I’ve been chewing on this sermon—as most preachers do—this whole week, trying to make at least a dozen ideas hold together, and not only hold together, but fit into a seven-minute time slot.
And then came the psalm at yesterday’s Morning Prayer: (137: 1,2,4, Coverdale):
By the waters of Babylon we sat down and wept, when we remembered thee, O Sion.
As for our harps, we hanged them up upon the trees that are therein.
How shall we sing the LORD’S song in a strange land?
A Palm Sunday,
• with no music,
• with no church building,
• with no altar,
• with no palm blessing on the labyrinth,
• with no procession around Roy Street and Queen Anne,
• and with no entry into our Jerusalem at 15 Roy Street.
“How shall we sing the Lord’s song in a very strange land?”
A “how” question. My engineering-type brain loves “how” questions. Our Hebrew forebears didn’t ask “can we sing the Lord’s song?” nor “is it right to sing the Lord’s song?” but “How?” And all of us, gathered around our computers in our virtual worship space, must somehow believe that the Lord’s song is possible.
I turned to Andrew of Crete, an eighth-century byzantine bishop—and more importantly hymn writer and composer—for an answer. He lived in a bit of a backwater, away from the centers of pilgrimage, and in a place where this newfangled “procession with palms thing” hadn’t caught hold yet.
Andrew preached on Palm Sunday, sometime around 700: (Oration 9 In ramos palmarum)
In his humility Christ entered the dark regions of our fallen world and he is glad that he became so humble for our sake, glad that he came and lived among us and shared in our nature in order to raise us up again to himself.
If this Palm Sunday does nothing more than cause us to once again become aware—by celebrating this Holy Week in our homes—that there is no part of our lives, that there is no part of our little corners of space and time, that has not already been claimed by the God who has become one of us, it will have been enough. Gregory of Nazianzus reminds us “that which Christ has not assumed has not been redeemed,” and in Christ’s life and death, and in the way we celebrate this Palm Sunday, Christ has assumed everything even the dust bunnies under our beds.
The poet and priest Gerard Manley Hopkins wrote:
The world is charged with the grandeur of God.
It will flame out, like shining from shook foil;
There is nothing in our lives that God does not touch, and he turns our isolation into a thing of beauty.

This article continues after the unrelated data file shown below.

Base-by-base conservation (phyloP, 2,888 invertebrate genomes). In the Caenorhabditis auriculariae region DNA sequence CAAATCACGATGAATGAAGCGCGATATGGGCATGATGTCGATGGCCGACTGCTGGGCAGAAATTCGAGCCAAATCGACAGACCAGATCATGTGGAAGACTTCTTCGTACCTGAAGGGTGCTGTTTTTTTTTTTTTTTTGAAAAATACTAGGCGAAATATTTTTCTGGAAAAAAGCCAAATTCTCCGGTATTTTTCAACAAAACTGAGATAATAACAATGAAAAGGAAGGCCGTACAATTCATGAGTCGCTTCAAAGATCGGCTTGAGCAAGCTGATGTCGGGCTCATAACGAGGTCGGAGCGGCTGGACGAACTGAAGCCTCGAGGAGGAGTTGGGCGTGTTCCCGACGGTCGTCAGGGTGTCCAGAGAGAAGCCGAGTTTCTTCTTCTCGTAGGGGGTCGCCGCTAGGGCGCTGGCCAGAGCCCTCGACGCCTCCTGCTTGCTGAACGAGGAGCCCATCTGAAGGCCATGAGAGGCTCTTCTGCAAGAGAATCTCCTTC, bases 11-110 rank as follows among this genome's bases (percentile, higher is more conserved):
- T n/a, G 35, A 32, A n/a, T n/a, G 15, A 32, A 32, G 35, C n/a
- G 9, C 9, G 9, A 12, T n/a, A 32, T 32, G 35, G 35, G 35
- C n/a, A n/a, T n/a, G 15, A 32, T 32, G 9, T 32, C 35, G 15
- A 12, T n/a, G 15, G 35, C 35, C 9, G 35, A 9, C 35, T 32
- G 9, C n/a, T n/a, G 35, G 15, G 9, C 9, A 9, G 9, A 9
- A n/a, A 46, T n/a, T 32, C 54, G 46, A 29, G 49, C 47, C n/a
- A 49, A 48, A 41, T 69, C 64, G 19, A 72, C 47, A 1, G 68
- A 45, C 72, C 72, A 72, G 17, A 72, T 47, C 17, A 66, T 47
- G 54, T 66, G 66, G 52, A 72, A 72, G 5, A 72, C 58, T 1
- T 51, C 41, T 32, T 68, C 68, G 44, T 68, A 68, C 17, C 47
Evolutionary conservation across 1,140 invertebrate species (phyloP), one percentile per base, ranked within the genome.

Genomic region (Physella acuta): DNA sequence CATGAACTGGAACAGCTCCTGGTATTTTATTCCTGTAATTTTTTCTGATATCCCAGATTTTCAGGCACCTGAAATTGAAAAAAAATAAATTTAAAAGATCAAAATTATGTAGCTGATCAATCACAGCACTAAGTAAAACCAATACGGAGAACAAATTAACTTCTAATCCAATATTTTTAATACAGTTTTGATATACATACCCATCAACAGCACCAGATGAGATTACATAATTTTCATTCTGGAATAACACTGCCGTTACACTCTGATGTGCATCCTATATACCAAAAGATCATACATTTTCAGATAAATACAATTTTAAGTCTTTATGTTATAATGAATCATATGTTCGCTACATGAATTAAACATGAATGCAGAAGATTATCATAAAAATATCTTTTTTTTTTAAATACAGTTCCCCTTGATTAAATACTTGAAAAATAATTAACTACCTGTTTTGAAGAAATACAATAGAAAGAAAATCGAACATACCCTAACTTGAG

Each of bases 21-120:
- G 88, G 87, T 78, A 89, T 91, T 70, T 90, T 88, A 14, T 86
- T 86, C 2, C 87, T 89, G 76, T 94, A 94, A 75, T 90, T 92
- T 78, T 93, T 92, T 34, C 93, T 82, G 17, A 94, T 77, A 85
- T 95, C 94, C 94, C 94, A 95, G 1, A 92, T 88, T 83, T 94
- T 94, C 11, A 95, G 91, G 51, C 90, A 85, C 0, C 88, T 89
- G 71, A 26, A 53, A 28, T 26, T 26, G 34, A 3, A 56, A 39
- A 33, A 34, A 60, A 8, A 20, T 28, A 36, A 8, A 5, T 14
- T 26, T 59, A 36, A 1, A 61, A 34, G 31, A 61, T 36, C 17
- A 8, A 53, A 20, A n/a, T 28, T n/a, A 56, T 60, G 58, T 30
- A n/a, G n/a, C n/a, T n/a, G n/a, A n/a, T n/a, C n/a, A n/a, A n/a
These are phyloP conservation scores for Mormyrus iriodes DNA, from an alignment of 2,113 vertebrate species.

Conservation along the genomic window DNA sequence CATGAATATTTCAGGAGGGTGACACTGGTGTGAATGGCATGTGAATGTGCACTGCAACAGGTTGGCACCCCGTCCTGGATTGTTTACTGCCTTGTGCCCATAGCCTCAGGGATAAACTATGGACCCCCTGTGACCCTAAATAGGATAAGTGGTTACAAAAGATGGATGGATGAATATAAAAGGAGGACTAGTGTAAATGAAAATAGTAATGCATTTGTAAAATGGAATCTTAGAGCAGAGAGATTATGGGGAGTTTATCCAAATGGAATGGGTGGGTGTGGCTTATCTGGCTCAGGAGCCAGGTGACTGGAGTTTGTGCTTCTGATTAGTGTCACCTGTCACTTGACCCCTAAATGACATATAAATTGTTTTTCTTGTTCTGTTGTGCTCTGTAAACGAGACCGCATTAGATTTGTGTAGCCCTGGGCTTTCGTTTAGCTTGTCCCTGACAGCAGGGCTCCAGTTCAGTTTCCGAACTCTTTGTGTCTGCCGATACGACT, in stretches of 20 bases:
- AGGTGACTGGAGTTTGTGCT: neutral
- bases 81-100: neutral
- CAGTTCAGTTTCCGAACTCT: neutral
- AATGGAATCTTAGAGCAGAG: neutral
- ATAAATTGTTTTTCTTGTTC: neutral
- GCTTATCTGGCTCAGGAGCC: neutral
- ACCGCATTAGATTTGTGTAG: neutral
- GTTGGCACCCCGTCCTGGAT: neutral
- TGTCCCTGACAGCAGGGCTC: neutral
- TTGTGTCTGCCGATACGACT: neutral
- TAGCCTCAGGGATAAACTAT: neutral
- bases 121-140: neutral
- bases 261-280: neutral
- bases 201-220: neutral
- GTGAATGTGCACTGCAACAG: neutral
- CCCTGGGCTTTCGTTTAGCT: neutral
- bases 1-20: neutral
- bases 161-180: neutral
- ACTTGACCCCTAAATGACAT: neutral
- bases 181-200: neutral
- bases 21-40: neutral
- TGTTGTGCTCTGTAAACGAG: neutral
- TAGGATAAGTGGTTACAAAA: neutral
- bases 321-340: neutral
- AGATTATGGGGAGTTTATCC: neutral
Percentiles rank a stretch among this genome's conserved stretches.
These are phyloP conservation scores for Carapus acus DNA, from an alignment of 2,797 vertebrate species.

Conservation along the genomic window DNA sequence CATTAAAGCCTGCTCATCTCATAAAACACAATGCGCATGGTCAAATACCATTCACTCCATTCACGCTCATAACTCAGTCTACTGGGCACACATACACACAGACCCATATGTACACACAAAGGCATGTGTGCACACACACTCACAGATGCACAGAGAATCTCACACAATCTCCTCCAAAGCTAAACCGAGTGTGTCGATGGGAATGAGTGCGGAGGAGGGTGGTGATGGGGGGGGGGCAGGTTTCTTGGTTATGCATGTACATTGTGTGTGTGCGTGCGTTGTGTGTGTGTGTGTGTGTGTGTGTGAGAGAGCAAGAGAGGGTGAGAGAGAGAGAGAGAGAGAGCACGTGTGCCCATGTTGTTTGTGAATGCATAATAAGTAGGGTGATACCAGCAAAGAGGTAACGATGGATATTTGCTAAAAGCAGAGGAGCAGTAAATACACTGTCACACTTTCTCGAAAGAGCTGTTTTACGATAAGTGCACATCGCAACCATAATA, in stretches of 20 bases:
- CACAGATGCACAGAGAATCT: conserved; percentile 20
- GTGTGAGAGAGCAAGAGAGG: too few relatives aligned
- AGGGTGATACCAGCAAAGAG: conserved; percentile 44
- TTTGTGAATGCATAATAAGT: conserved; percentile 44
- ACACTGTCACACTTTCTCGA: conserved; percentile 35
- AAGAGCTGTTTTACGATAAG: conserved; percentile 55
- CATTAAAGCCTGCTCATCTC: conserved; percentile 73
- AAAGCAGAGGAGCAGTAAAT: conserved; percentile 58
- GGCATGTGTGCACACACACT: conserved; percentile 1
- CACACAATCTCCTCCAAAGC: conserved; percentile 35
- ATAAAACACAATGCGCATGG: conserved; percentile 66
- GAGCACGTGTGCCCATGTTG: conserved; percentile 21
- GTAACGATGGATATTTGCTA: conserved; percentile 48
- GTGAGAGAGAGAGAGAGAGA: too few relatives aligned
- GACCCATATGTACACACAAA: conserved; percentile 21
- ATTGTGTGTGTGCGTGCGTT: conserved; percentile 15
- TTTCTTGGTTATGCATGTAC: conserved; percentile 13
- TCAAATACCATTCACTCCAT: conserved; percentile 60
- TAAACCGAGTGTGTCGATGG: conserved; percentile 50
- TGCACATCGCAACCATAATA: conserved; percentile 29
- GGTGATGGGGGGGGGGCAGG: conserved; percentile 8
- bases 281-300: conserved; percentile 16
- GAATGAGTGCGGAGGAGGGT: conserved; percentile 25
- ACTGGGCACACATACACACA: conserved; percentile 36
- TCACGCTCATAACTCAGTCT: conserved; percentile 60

So let us spread before his feet, not garments or soulless olive branches, which delight the eye for a few hours and then wither, but ourselves, clothed in his grace, or rather, clothed completely in him. We who have been baptized into Christ must ourselves be the garments that we spread before him. ... Let our souls take the place of the welcoming branches as we join today in the children's holy song: “Blessed is he who comes in the name of the Lord. Blessed is the king of Israel.”
It is not that symbols and sacramentals are not important,
it is not that they don’t convey grace,
or that they are not holy and effectual signs.
We mourn their loss, and we enter into this time of holy famine, precisely because they are important. Those blessed palms, and the bread and wine of the Body and Blood of Christ, last year (and hopefully next year) conveyed grace, they are holy and they will be effectual.
Today we face the choice of our two Gospels. We can welcome Christ into our whole lives, or shut him out to die on Calvary. Either Christ is Lord of all, or the powers of this world, COVID included, are our true Lord. We can claim our baptismal priesthood to offer cedar branches and colored pieces of paper to God, or we will put God into a little box where He can only bless palms.
Let us claim that baptismal priesthood to offer our selves, our homes, our world for God and let us see in the famine of our Lord’s passion the flashes of his resurrection. Easter may seem like it will come very late this year, but Easter has already arrived.
… Though the last lights off the black West went
Oh, morning, ( at the brown brink eastward, ) springs —
Because the Holy Ghost over the bent
World broods with warm breast and with ah! bright wings.